Identity formation is a multifarious and complex – sometimes convoluted – process. For instance, what is the resultant identity arrangement between, let’s say, a Pakistani Muslim, an Indian Hindu, an Indian Muslim, and a Pakistani Hindu from Karachi? Cultural exchanges, products and commerce around it – have the transitive effect of shaping a broader and transnational reality of existence. Increasingly, globalisation and regional interaction have swelled into the enhanced exchange of ideas, of people, of resources, and have ultimately generated a more common and shared perception of the world. For instance, the widespread use of the Internet and mobile telephones has diversified the range of information, entertainment and knowledge of South Asians.

The KaraFilm Festival is the epitome of modern cinematic revival in Pakistan. But categorizing and simplifying KaraFilm just like that – like words that can be bound by meaning – is constrictive and ultimately redundant. Hasan Zaidi, the director of the festival, has rightfully asserted that “Kara is significant because in a society where … we were told to shun filmmaking as a profession, and where the state abdicated its role in promoting cinema, Kara stood up and made a difference.” As Kara has proved, even in a society as closed and as confused as Pakistan, cultural activity has a niche, and a huge one at that.

The essence of KaraFilm points to the emergence of Karachi as a modern South Asian cosmopolitan and cultural centre amidst the quickly-developing economies and polities of the region. Kara is stepping beyond ‘traditional’ self-constructed boundaries, reducing these constructs of fear, jingoism and xenophobia that are so easily constructed from the flimsiest of materials. It is promoting an environment of amity that deepens cultural development and heals the wounds that hurt to this day.


The Jaipur Writers’ Festival – celebrating its third year in January 2009 – is a seminal South Asian literary congregation. It symbolizes the need for South Asian culture to be collectively celebrated while dialoguing with the global literati.

Hosted at the Diggi Palace Hotel in the pink city of Jaipur in January every year, the festival is a vibrant celebration of national and international writers, encompassing a range of activities including film, music and theatre. The festival programme includes readings, talks, literary lunches, debates, performance, and a multitude of other interactive forums where both prominent and budding personalities of South Asian culture develop and stoke a unique ‘melting pot’ of an exciting new regional identity.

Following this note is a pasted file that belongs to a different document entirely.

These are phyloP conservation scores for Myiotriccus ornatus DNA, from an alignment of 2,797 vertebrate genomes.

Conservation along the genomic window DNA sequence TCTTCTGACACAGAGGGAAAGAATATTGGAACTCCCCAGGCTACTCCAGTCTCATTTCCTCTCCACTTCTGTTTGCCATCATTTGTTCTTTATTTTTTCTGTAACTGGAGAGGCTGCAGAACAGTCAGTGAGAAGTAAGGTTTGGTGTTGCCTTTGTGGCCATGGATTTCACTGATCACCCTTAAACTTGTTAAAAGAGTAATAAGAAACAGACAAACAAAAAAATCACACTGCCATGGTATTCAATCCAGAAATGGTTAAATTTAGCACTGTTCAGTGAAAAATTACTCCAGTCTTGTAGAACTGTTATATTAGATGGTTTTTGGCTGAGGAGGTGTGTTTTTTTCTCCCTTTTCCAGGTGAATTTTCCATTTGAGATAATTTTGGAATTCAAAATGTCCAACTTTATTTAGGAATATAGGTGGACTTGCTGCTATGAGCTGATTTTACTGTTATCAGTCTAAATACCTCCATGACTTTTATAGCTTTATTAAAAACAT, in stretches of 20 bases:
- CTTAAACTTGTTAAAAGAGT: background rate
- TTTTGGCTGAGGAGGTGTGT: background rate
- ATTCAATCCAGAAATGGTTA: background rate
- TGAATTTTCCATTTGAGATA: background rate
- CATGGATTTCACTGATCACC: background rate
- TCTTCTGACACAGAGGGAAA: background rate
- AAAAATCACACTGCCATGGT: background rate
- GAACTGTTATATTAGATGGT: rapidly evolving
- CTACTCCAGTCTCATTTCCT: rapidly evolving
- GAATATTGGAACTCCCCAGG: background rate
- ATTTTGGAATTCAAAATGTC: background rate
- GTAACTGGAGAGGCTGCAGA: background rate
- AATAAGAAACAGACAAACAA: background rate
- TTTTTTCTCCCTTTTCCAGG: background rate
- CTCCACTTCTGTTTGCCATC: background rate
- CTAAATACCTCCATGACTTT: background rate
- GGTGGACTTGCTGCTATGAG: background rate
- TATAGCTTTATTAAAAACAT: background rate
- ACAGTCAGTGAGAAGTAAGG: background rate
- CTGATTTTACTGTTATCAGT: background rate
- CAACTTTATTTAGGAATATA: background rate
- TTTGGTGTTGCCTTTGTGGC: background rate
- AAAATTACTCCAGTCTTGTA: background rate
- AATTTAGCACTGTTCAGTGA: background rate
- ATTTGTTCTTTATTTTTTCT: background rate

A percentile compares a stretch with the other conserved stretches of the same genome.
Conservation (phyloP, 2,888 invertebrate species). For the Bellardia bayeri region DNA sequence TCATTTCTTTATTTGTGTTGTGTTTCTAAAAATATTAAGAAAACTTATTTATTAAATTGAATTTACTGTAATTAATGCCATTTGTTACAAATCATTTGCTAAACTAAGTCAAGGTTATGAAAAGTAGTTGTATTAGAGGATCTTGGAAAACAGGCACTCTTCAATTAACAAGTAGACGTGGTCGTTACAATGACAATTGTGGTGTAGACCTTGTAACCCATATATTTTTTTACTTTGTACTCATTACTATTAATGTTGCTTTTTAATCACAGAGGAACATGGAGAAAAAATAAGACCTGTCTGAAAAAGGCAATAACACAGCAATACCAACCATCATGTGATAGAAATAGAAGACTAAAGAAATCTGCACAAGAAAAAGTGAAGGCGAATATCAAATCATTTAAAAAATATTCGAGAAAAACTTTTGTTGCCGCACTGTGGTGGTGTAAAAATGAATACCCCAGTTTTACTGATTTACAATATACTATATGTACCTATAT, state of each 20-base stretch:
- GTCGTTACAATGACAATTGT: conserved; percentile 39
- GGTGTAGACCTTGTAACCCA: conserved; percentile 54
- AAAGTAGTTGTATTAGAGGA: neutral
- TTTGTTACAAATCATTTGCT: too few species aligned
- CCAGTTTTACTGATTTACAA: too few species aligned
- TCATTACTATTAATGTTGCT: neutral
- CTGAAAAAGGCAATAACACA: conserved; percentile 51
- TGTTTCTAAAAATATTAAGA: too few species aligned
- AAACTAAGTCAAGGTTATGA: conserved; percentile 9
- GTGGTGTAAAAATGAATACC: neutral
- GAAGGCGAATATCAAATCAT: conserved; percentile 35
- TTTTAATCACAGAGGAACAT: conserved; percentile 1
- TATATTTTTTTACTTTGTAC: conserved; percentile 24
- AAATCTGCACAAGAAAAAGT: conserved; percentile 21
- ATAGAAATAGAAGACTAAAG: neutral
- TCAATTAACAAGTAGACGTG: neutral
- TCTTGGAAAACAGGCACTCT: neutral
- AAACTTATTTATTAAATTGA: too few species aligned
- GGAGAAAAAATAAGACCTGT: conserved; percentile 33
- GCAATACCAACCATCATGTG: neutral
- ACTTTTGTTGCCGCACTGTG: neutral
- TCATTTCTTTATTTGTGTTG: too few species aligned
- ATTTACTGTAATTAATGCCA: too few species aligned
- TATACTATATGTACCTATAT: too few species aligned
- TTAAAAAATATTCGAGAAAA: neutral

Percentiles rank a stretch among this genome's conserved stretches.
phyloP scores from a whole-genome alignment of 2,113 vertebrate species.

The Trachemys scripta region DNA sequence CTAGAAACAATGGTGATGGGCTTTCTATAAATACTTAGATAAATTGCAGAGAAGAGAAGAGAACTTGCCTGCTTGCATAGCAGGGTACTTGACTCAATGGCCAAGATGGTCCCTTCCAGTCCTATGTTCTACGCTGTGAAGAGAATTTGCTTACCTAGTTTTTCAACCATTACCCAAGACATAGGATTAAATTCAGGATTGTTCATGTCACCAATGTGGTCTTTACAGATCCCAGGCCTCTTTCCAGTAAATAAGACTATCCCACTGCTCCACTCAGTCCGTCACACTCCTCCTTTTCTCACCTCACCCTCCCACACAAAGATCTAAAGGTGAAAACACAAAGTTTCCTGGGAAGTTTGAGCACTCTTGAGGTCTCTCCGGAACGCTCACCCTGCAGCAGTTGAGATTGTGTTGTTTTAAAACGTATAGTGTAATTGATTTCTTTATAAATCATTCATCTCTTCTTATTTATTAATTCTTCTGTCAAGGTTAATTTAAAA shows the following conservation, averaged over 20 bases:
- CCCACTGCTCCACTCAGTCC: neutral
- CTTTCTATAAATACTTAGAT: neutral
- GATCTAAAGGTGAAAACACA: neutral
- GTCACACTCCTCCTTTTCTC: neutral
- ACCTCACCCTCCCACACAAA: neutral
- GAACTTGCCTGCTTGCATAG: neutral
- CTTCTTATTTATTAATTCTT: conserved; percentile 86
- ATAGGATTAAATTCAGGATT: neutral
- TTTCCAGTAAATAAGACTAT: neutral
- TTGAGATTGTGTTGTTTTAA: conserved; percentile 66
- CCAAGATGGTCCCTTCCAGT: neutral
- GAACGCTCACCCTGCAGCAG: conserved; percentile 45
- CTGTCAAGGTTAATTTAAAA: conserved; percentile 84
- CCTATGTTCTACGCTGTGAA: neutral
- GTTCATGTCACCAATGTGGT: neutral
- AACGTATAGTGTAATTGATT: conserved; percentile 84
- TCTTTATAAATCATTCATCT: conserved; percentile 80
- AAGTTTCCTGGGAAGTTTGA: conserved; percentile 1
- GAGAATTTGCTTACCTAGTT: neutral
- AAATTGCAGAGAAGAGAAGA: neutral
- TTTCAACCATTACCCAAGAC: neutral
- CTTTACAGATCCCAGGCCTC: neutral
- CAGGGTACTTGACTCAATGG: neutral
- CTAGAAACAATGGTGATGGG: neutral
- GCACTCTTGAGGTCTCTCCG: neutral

Nothing can be more revealing of the vanguard element that the Jaipur Literature Festival has provided to the quest for a South Asian identity than the fact that in 2007, at the first celebration of this cultural festival, notable authors like Salman Rushdie and Kiran Desai were in attendance. The quality and cast only got better in 2008; Ian McEwan, Christopher Hampton, Manil Suri, Aparna Sen and Kamila Shamsie were part of the world-class cultural ensemble at this festival. The Bollywood superstar actor/director Aamir Khan and Pakistan’s Fatima Bhutto were also part of the programme, signifying the important strides made in acknowledging the cornerstones of South Asia’s young and modern identity.

At Jaipur in 2009, new Pakistani writing was well represented along with other world writers. The festival explores multiple genres such as travel writing, fiction, history, and even children’s literature. The theme of writing that transcends borders emerges repeatedly at the event.


It would be naïve to state that the nuclear armed states with roving fundamentalists of Hindu and Muslim variety could be tamed and put on an alternative trajectory by cross-border exchanges. Having said that, amicably negotiated cultural exchanges demonstrate how peace can be secured even when there are acrimonies embedded in our collective experiences.

Cultural exchange reveals how a tentative South Asian identity is in the proverbial ‘pipeline’, and it is in the process of formulation. There is a long journey ahead amid hatreds which are not uncommon either. But then, rediscovering and reclaiming shared cultures could resist the clamping of boundaries and challenge the mutually destructive paths that Indian and Pakistani states have imposed as our destinies. There is no alternative to fostering institutions that let writers, thinkers, artists and musicians accelerate educational interaction and cultural production beyond the bounds of nation states.

A longer, referenced version of this piece appeared as Negotiating with identities: unpacking cross-border cultural exchanges in South Asian Journal (July 2009 Issue no. 25).